It’s that blingy time of year when even many of us no-frills types gravitate to a little sparkle, whether around our necks, on our fingers or destined for someone else’s stocking or gift bag.
And with jewelry stores enjoying a nice year-to-date sales gain, you might want to tap this segment for some interesting business and economy features that will add shine to your holiday coverage. For example, how’s this for an eye-catching juxtaposition of traditional and high-tech: Jewelers are using 3D printing methods to create rings and other jewelry! Fox News reports on one New York City jeweler that lets customers design their own pieces from home; the 3D printer extrudes the wax model of the piece and (in a nutshell) the model is used to create a mould for casting the metal findings of the jewelry. The precision and time saved — artisans typically would carve the wax by hand — can be passed on to consumers. Here’s a round-up of related stories about printing precious metals and jewelry from the online publication 3D Printing Industry. What a fascinating development; what does it bode for mass-market jewelry makers, custom designers, artisans and even repair-persons?
(Note, this just-out press release on the type of printer jewelers may use says dental labs are using the same technology; might want to file that away for a future piece on how skilled human technicians can be replaced by a printer.)
Eye jewelry. Another offbeat and hot-off-the-press bling trend is eye jewelry, in which a tiny metal doodad is implanted on the eyeball, as this USNews.com story reports. While nascent, and somewhat tangential to the retail jewelry industry, the trend is bizarre enough that you might want to check in with area eye doctors about any inquiries for the delicate surgery.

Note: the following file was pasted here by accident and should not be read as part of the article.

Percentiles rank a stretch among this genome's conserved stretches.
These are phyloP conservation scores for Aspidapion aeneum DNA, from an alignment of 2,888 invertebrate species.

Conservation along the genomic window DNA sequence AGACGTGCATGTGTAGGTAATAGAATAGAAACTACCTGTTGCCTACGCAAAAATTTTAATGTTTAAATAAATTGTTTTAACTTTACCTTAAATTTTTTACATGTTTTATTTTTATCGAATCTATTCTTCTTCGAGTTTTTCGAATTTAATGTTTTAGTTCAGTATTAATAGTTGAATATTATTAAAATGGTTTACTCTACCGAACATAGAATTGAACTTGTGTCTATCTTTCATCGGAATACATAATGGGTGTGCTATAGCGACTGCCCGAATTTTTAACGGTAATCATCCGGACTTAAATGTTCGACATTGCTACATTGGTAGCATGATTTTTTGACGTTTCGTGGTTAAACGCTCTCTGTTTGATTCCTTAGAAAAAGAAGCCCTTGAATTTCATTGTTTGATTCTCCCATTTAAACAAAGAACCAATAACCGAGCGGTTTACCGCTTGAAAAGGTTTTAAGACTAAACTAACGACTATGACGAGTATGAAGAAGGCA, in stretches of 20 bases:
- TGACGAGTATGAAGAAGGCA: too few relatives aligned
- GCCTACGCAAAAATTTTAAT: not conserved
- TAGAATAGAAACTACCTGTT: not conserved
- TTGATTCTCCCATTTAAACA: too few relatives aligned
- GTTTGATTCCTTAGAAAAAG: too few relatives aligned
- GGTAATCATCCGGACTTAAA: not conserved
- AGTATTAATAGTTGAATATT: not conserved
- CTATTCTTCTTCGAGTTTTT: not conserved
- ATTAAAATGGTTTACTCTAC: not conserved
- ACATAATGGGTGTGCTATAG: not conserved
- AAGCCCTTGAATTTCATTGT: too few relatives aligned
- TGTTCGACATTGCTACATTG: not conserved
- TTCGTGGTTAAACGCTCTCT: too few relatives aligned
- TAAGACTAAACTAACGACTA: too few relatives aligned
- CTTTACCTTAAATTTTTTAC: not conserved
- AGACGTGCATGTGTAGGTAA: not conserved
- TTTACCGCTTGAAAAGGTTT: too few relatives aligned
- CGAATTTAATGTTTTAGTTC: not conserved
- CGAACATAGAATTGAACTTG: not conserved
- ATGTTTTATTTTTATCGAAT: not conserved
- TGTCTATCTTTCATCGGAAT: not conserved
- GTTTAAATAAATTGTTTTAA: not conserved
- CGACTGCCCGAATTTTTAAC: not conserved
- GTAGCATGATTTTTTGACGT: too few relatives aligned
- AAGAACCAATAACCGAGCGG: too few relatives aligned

Retail stores. Rapaport, an industry publication, reported that October jewelry store sales in the U.S. were up 15 percent year over year; — the double-digit showing in this category far outperforms the October sales reported by most national chain retails of apparel, electronics and other goods, according to this Wall Street Journal round-up.
It seems to follow the trend of consumers beginning to give in to pent-up demand for big-ticket items and fulfills this IBM Big Data forecast from earlier in 2013 that jewelry sales would post double-digit growth. Census Bureau figures on monthly retail sales do seem to reflect a gain since the depths of the recession; you can get monthly historical data for the jewelry store segment in the bureau’s Monthly Retail Trade report.
It’s a good time to check on which of your community’s independent jewelers survived the past five years, how the remaining ones (and their craftspersons) fare, and what sales trends they’re seeing. Is demand being driven by milestone purchases like engagement rings, or by individuals indulging in high-end every day wear?
Ethical jewelry. Consulting firm KPMG is out with a report that says younger consumers are concerned about ethics of the trade for and origins of the materials their goods are made of; this report was cited in several jewelry industry publications I skimmed; you might focus on this market and find out what manufacturers and retailers are doing (or say they are doing) to respond to concerns.
Metals prices. Gold prices have been dipping as investors gain confidence in the economy and while that won’t necessarily help with current retail jewelry prices (items currently for sale were made with metal purchased at higher cost) the trend does have implications for jewelry buyers at retail stores, online outlets, artisanal galleries and even what people who work craft fairs are planning to design and make for the coming year.
Estate and antique jewelry. Always a picturesque and intriguing segment of the market; ask dealers and merchants about what they are seeing in terms of supply and demand.